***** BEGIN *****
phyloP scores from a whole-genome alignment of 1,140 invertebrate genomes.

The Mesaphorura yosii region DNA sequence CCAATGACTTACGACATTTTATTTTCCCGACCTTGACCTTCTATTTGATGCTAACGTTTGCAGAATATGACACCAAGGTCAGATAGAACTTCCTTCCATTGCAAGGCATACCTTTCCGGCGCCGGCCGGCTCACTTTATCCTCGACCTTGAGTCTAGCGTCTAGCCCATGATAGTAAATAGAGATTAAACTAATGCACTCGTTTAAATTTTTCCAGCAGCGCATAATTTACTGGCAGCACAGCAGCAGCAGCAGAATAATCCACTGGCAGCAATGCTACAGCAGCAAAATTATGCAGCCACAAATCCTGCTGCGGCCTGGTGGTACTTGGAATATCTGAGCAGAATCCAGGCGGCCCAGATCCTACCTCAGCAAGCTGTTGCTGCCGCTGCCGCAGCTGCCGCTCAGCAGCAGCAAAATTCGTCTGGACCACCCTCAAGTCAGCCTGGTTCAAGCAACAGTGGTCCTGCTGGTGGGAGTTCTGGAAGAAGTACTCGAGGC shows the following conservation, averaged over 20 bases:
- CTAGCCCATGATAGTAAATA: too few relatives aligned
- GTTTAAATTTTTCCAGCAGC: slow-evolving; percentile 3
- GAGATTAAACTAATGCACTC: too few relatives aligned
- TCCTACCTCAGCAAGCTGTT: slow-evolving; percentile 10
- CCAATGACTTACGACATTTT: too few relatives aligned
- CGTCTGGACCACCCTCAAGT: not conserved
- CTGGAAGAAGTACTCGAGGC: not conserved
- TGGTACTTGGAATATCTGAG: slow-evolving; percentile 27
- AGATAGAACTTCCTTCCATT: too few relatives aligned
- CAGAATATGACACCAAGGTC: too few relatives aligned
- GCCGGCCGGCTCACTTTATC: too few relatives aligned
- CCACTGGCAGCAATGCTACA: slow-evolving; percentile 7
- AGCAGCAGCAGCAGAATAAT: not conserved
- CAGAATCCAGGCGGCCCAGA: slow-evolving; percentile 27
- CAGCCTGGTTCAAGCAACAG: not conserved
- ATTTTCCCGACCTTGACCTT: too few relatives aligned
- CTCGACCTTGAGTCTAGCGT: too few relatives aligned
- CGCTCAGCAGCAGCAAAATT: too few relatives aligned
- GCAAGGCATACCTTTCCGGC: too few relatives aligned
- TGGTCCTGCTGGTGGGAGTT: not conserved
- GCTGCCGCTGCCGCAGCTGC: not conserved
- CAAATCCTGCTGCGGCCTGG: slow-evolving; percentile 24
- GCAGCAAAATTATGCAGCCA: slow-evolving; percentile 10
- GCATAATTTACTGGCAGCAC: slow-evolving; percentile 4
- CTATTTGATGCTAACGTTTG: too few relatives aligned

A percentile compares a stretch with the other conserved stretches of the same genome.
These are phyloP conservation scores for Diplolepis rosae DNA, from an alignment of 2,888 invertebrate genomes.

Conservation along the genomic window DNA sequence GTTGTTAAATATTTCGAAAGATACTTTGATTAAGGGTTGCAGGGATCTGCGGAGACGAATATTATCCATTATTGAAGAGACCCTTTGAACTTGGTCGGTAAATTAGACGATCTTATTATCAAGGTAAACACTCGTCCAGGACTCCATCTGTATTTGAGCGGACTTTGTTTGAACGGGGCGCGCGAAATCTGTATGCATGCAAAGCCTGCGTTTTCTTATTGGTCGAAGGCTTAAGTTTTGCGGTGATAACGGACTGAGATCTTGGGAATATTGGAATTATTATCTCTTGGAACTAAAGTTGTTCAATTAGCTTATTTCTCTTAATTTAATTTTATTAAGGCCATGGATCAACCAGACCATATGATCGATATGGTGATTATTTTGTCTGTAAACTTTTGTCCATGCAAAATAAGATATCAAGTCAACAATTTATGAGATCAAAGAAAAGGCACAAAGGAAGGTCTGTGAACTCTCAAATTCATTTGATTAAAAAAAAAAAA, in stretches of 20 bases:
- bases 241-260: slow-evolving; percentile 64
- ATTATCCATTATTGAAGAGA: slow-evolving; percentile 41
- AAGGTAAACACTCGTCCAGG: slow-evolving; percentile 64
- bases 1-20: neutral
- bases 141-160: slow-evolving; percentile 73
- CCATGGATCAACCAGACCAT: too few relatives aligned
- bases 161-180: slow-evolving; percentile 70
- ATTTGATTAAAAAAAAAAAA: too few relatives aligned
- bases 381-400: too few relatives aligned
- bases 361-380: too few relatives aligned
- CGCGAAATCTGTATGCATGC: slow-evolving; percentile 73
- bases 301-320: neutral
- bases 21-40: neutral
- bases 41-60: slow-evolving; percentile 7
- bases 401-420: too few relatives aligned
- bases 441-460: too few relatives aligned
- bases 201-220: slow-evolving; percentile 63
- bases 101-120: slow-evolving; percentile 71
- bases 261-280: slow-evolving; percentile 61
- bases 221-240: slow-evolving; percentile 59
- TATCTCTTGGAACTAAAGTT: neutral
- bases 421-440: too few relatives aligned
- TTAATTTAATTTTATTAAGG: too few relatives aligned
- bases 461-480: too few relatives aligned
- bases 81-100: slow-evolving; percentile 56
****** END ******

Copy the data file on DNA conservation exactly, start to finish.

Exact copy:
phyloP scores from a whole-genome alignment of 1,140 invertebrate genomes.

The Mesaphorura yosii region DNA sequence CCAATGACTTACGACATTTTATTTTCCCGACCTTGACCTTCTATTTGATGCTAACGTTTGCAGAATATGACACCAAGGTCAGATAGAACTTCCTTCCATTGCAAGGCATACCTTTCCGGCGCCGGCCGGCTCACTTTATCCTCGACCTTGAGTCTAGCGTCTAGCCCATGATAGTAAATAGAGATTAAACTAATGCACTCGTTTAAATTTTTCCAGCAGCGCATAATTTACTGGCAGCACAGCAGCAGCAGCAGAATAATCCACTGGCAGCAATGCTACAGCAGCAAAATTATGCAGCCACAAATCCTGCTGCGGCCTGGTGGTACTTGGAATATCTGAGCAGAATCCAGGCGGCCCAGATCCTACCTCAGCAAGCTGTTGCTGCCGCTGCCGCAGCTGCCGCTCAGCAGCAGCAAAATTCGTCTGGACCACCCTCAAGTCAGCCTGGTTCAAGCAACAGTGGTCCTGCTGGTGGGAGTTCTGGAAGAAGTACTCGAGGC shows the following conservation, averaged over 20 bases:
- CTAGCCCATGATAGTAAATA: too few relatives aligned
- GTTTAAATTTTTCCAGCAGC: slow-evolving; percentile 3
- GAGATTAAACTAATGCACTC: too few relatives aligned
- TCCTACCTCAGCAAGCTGTT: slow-evolving; percentile 10
- CCAATGACTTACGACATTTT: too few relatives aligned
- CGTCTGGACCACCCTCAAGT: not conserved
- CTGGAAGAAGTACTCGAGGC: not conserved
- TGGTACTTGGAATATCTGAG: slow-evolving; percentile 27
- AGATAGAACTTCCTTCCATT: too few relatives aligned
- CAGAATATGACACCAAGGTC: too few relatives aligned
- GCCGGCCGGCTCACTTTATC: too few relatives aligned
- CCACTGGCAGCAATGCTACA: slow-evolving; percentile 7
- AGCAGCAGCAGCAGAATAAT: not conserved
- CAGAATCCAGGCGGCCCAGA: slow-evolving; percentile 27
- CAGCCTGGTTCAAGCAACAG: not conserved
- ATTTTCCCGACCTTGACCTT: too few relatives aligned
- CTCGACCTTGAGTCTAGCGT: too few relatives aligned
- CGCTCAGCAGCAGCAAAATT: too few relatives aligned
- GCAAGGCATACCTTTCCGGC: too few relatives aligned
- TGGTCCTGCTGGTGGGAGTT: not conserved
- GCTGCCGCTGCCGCAGCTGC: not conserved
- CAAATCCTGCTGCGGCCTGG: slow-evolving; percentile 24
- GCAGCAAAATTATGCAGCCA: slow-evolving; percentile 10
- GCATAATTTACTGGCAGCAC: slow-evolving; percentile 4
- CTATTTGATGCTAACGTTTG: too few relatives aligned

A percentile compares a stretch with the other conserved stretches of the same genome.
These are phyloP conservation scores for Diplolepis rosae DNA, from an alignment of 2,888 invertebrate genomes.

Conservation along the genomic window DNA sequence GTTGTTAAATATTTCGAAAGATACTTTGATTAAGGGTTGCAGGGATCTGCGGAGACGAATATTATCCATTATTGAAGAGACCCTTTGAACTTGGTCGGTAAATTAGACGATCTTATTATCAAGGTAAACACTCGTCCAGGACTCCATCTGTATTTGAGCGGACTTTGTTTGAACGGGGCGCGCGAAATCTGTATGCATGCAAAGCCTGCGTTTTCTTATTGGTCGAAGGCTTAAGTTTTGCGGTGATAACGGACTGAGATCTTGGGAATATTGGAATTATTATCTCTTGGAACTAAAGTTGTTCAATTAGCTTATTTCTCTTAATTTAATTTTATTAAGGCCATGGATCAACCAGACCATATGATCGATATGGTGATTATTTTGTCTGTAAACTTTTGTCCATGCAAAATAAGATATCAAGTCAACAATTTATGAGATCAAAGAAAAGGCACAAAGGAAGGTCTGTGAACTCTCAAATTCATTTGATTAAAAAAAAAAAA, in stretches of 20 bases:
- bases 241-260: slow-evolving; percentile 64
- ATTATCCATTATTGAAGAGA: slow-evolving; percentile 41
- AAGGTAAACACTCGTCCAGG: slow-evolving; percentile 64
- bases 1-20: neutral
- bases 141-160: slow-evolving; percentile 73
- CCATGGATCAACCAGACCAT: too few relatives aligned
- bases 161-180: slow-evolving; percentile 70
- ATTTGATTAAAAAAAAAAAA: too few relatives aligned
- bases 381-400: too few relatives aligned
- bases 361-380: too few relatives aligned
- CGCGAAATCTGTATGCATGC: slow-evolving; percentile 73
- bases 301-320: neutral
- bases 21-40: neutral
- bases 41-60: slow-evolving; percentile 7
- bases 401-420: too few relatives aligned
- bases 441-460: too few relatives aligned
- bases 201-220: slow-evolving; percentile 63
- bases 101-120: slow-evolving; percentile 71
- bases 261-280: slow-evolving; percentile 61
- bases 221-240: slow-evolving; percentile 59
- TATCTCTTGGAACTAAAGTT: neutral
- bases 421-440: too few relatives aligned
- TTAATTTAATTTTATTAAGG: too few relatives aligned
- bases 461-480: too few relatives aligned
- bases 81-100: slow-evolving; percentile 56